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Taking on Employees – The Costs Involved

October 2016

Making the decision to take on employees is a big step for any business; it is both an exciting and daunting time. As I’m sure you’re aware, there are costs associated with taking on employees. As the owner of the business, you need to weigh-up whether or not an employee will bring value to your company that outweighs their cost to your company.

There are more costs involved in recruiting employees than just salaries, some of the key costs are as follows:


Let’s start with the obvious, your employees will need to be paid a wage. Whether they are paid hourly, or a fixed yearly rate is up to you. This is probably the main cost you have accounted for, but it is vital you properly consider it. The nature of the work the employee will be doing will define the amount you pay, but it is recommended you pay the “going rate” for the job the employee does in order to ensure you retain staff.

Recruitment Costs

Don’t underestimate recruitment costs. Recruiting employees can be a costly process, but it is essential to get applicants for the role. You can advertise for the position yourself, or you can outsource it to a recruitment agency. As a general rule of thumb, you can expect to pay up to a fifth of the new employee’s first year’s salary as a fee. It is cheaper to advertise for yourself, but it is far more time consuming and won’t be entirely free of cost. If this cuts into your work time, advertising yourself may end up costing more in the long-run.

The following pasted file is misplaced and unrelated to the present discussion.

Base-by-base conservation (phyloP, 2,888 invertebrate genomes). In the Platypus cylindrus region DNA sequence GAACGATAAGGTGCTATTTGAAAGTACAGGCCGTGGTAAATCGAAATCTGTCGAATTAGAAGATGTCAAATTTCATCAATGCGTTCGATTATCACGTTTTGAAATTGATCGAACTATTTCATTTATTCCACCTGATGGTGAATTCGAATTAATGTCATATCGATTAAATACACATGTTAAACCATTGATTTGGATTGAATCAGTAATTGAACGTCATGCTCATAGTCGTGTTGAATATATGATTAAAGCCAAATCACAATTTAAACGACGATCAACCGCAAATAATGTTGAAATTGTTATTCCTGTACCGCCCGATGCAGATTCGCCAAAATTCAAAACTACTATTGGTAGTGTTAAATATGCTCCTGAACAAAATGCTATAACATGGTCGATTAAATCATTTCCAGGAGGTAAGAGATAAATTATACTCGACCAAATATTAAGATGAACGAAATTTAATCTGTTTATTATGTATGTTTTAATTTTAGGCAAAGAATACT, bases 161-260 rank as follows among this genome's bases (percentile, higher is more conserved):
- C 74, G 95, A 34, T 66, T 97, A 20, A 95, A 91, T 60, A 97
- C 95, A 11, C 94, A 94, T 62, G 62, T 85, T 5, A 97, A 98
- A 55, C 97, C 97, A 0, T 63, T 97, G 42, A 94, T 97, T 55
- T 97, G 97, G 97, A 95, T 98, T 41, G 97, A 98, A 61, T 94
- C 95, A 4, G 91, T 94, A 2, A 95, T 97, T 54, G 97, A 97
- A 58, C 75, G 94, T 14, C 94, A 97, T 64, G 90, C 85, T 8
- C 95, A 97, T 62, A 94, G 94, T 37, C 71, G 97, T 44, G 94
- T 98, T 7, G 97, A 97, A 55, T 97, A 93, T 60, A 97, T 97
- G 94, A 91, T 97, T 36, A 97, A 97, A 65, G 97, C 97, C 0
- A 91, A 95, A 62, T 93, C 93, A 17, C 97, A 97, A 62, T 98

Administrative Costs

When you become an employer, you will need to spend time and probably money carrying out admin duties such as ensuring wage payments are processed properly, as well as any additional payments such as tax and pension contributions. These functions can often become a full-time job in themselves, so outsourcing payroll to a specialist is often simpler and more cost-effective.

Employee Rights and Benefits

As an employer, there are certain rights and regulations you need to adhere to. You need to be confident you can honour these obligations before taking any employees onboard. The employee you hire may be eligible for a workplace pension under auto-enrolment, this means you will incur the cost of employer contributions. In addition to this, you will have to honour rights such as sick leave, maternity leave and paid holidays. All these things will undoubtedly cost your business money but must be honoured.


As an employer, you are obligated to take out Employers’ Liability Insurance. You should look into this before taking on an employee, but be aware that failure to take out a policy can result in fines of up to £2,500 per day!

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